Qualcomm's 5G phone-powered, eye-tracking VR/AR headsets are coming in 2020

The future of VR/AR will very likely be through your phone. The Smart Viewer is the reference design.

Scott Stein Editor at Large
I started with CNET reviewing laptops in 2009. Now I explore wearable tech, VR/AR, tablets, gaming and future/emerging trends in our changing world. Other obsessions include magic, immersive theater, puzzles, board games, cooking, improv and the New York Jets. My background includes an MFA in theater which I apply to thinking about immersive experiences of the future.
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  • Nearly 20 years writing about tech, and over a decade reviewing wearable tech, VR, and AR products and apps
Scott Stein
3 min read

Qualcomm's phone-connected VR Smart Viewer: expect more headsets to run through the phone.


VR and AR headsets are going to be powered by phones, via USB-C, in the near future. At least, that's Qualcomm's plan. And those headsets could be a lot more capable than you might expect. Eye tracking, full 6DoF positional tracking like Oculus Quest and even controller-free hand gestures are part of the picture.

Qualcomm already announced USB-C compatible VR and AR headsets were coming earlier this year, but a new working prototype reference design announced today shows more of how these headsets will actually work.

The Qualcomm Snapdragon Smart Viewer Reference Design -- will connect to an approved range of 5G-enabled Snapdragon 855 phones using USB-C, but also has its own Snapdragon XR1 processor (same as the new Google Glass) to split processing. Imagine your phone does the VR heavy lifting, while the headset chip does some of the work, including controller tracking, eye tracking and headset positioning.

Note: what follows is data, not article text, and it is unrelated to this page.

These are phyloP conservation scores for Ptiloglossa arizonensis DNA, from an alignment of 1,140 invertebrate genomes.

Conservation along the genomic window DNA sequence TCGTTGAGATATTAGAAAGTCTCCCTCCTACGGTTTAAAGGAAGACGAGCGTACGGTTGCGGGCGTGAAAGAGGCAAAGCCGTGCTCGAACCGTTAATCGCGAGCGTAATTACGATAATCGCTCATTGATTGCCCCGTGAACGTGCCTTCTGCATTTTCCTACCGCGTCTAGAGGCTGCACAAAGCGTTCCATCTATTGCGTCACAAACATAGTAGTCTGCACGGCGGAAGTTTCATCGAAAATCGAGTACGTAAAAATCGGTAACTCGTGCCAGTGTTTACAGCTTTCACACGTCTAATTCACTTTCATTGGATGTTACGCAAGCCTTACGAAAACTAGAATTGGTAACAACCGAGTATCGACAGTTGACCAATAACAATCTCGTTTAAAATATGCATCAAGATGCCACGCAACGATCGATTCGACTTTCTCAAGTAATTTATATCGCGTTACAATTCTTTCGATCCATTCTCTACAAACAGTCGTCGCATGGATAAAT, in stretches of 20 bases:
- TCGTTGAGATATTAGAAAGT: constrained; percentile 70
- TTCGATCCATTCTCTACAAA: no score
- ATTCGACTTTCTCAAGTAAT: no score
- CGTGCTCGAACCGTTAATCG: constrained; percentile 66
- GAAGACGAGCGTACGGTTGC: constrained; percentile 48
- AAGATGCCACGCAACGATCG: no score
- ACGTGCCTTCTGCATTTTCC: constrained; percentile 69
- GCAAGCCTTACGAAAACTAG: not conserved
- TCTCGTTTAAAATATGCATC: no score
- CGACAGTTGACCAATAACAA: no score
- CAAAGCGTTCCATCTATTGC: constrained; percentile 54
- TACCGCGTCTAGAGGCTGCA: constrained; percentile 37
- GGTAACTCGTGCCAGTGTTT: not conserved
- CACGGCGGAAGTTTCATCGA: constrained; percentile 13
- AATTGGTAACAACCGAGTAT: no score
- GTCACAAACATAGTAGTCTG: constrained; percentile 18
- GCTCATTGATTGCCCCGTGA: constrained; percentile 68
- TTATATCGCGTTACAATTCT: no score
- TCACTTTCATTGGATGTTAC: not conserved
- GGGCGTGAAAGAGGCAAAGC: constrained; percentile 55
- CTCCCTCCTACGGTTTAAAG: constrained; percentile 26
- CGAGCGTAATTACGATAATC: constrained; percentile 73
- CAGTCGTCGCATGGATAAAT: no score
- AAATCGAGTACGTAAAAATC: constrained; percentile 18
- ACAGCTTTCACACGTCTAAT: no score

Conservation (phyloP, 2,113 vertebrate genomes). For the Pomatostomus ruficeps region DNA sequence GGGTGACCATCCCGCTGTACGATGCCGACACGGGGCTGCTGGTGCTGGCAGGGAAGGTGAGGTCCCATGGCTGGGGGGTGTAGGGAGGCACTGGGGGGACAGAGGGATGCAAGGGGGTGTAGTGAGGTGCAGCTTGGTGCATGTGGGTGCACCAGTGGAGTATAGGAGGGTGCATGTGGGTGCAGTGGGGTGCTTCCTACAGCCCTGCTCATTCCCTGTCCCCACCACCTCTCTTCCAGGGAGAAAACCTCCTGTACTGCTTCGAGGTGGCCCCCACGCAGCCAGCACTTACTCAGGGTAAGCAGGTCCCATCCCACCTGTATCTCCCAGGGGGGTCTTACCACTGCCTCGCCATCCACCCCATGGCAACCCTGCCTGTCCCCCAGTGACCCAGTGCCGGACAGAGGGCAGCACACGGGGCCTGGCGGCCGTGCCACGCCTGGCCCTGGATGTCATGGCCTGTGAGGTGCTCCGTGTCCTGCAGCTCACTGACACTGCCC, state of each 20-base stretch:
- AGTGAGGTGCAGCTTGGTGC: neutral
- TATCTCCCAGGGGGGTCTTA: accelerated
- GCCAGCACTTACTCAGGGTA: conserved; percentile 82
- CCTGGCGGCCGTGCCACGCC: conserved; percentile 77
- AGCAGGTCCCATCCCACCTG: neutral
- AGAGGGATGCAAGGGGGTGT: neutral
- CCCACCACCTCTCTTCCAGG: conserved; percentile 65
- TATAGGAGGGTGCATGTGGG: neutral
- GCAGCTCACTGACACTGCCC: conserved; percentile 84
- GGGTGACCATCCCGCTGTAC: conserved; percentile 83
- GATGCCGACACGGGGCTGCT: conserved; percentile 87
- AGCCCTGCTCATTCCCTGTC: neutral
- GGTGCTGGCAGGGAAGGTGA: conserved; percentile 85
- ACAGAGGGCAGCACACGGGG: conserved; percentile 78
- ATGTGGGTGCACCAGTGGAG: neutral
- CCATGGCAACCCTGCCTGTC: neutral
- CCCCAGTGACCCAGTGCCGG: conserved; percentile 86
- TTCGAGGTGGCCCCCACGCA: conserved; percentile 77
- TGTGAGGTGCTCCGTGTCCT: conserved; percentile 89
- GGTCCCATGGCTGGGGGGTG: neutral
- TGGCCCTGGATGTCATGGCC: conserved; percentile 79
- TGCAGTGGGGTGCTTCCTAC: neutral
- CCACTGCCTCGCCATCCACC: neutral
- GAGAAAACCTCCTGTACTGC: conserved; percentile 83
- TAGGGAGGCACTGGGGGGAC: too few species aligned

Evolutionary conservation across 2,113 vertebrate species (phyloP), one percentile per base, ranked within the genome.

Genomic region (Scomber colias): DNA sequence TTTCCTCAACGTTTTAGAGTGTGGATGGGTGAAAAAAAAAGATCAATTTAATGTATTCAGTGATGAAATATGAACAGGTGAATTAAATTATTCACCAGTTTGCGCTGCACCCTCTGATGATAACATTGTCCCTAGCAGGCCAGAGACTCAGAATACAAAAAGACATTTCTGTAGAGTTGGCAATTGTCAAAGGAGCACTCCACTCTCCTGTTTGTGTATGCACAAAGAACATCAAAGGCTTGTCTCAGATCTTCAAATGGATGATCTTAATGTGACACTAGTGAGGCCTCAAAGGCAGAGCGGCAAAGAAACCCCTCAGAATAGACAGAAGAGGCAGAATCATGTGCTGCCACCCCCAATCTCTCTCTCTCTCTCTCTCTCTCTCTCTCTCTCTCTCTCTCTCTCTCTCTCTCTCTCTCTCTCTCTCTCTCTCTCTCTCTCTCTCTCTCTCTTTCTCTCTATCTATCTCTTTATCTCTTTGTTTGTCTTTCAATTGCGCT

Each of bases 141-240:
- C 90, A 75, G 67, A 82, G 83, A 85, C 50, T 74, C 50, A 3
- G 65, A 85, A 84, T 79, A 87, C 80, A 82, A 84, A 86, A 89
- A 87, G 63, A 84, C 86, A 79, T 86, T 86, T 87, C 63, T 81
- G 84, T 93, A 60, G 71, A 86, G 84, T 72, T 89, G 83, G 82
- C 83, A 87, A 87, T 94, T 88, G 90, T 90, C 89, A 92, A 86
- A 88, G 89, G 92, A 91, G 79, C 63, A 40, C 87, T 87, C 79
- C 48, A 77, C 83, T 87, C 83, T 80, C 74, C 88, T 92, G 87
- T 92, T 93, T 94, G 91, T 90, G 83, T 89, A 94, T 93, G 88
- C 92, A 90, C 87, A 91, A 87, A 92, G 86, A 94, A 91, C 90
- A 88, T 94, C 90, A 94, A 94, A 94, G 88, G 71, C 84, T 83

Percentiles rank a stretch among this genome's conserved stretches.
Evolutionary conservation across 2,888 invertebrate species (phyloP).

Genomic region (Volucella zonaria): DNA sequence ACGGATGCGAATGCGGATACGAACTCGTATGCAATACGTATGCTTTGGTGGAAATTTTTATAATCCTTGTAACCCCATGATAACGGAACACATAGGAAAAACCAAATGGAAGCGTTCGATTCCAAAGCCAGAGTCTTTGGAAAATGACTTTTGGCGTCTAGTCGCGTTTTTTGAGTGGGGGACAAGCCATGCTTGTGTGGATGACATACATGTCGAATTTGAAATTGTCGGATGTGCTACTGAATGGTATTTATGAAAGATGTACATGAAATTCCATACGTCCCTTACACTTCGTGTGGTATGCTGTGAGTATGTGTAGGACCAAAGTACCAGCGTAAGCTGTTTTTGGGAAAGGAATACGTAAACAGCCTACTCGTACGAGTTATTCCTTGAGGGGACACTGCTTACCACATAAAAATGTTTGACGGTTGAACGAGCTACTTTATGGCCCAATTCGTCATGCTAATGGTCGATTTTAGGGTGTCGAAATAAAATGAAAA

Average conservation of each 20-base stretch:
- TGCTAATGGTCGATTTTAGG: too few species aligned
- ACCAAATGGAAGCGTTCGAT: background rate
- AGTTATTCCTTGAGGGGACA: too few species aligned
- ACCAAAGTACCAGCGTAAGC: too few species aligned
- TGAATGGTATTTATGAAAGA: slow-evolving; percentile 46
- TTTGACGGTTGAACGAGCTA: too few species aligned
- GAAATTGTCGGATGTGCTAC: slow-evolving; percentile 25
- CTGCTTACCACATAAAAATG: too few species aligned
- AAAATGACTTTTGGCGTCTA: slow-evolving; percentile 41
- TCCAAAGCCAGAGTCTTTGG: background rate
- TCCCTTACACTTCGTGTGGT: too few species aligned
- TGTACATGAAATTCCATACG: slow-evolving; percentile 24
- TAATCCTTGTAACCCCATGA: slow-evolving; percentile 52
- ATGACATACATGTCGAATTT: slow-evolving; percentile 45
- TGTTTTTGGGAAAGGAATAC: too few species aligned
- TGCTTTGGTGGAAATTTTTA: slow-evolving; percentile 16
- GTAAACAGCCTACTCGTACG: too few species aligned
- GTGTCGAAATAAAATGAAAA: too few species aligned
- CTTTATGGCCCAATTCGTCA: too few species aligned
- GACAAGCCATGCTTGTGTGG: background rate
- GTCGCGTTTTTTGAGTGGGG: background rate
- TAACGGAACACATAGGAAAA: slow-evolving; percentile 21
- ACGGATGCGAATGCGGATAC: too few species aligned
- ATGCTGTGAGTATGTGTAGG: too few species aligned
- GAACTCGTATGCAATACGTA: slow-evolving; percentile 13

Qualcomm's head of XR, Hugo Swart, sees that marriage of phone and headset, and the split processing possibilities, as a way forward. Standalone VR headsets right now, like the Oculus Quest, do impressive things but rely on having powerful enough dedicated chips onboard. Qualcomm's split processing model could make smaller (or cheaper) headsets.

The headset reference design can work with full-motion 6DoF controllers like the Oculus Quest, or with controller-free hand tracking like the HoloLens, recognizing tap, zoom, pinch and scroll gestures. It has a 2K-per-eye display with 72Hz refresh rate, and two front cameras that can track full-motion controllers or hand gestures (the Oculus Quest uses four front cameras).

Eye tracking onboard

The Smart Viewer also has eye tracking built in, provided by Tobii. Qualcomm introduced eye tracking on mobile VR headset prototypes over a year ago, but it looks like this time, maybe, eye tracking could finally arrive in more products. 

While the Smart Viewer connects with a phone (or a PC), it could also technically work on its own without a phone, should a manufacturer want to build storage onboard and have it work as a more basic VR-AR device. Qualcomm says the decision depends on whether someone would like standalone functions with a higher price and bigger size, or they'd prefer a slimmer, smartglass-like look.

Qualcomm's chips are increasingly in nearly every major AR and VR mobile headset on the market: Microsoft HoloLens, Oculus Quest, Vive Focus, Google Glass, and Google's standalone Daydream VR platform. That's why news of this reference design matters: Previous Qualcomm VR reference designs have led to hardware like the Oculus Go, Google's Lenovo Mirage SoloHTC Vive Focus and Oculus Quest.

The Smart Viewer reference design, manufactured by GoerTek, will be sold to businesses interested in modifying or adapting the technology, and according to Qualcomm's Swart, it's intended to accelerate future VR and AR headsets to arrive faster. Swart doesn't think many of these headsets will come by 2019, but headsets based on this reference design and tech should definitely come in 2020.

Which means, along with 5G phones, we're going to likely see a lot of lower-cost, USB-C connected smartglasses and VR headsets coming, too.

Oculus Quest is fully mobile VR

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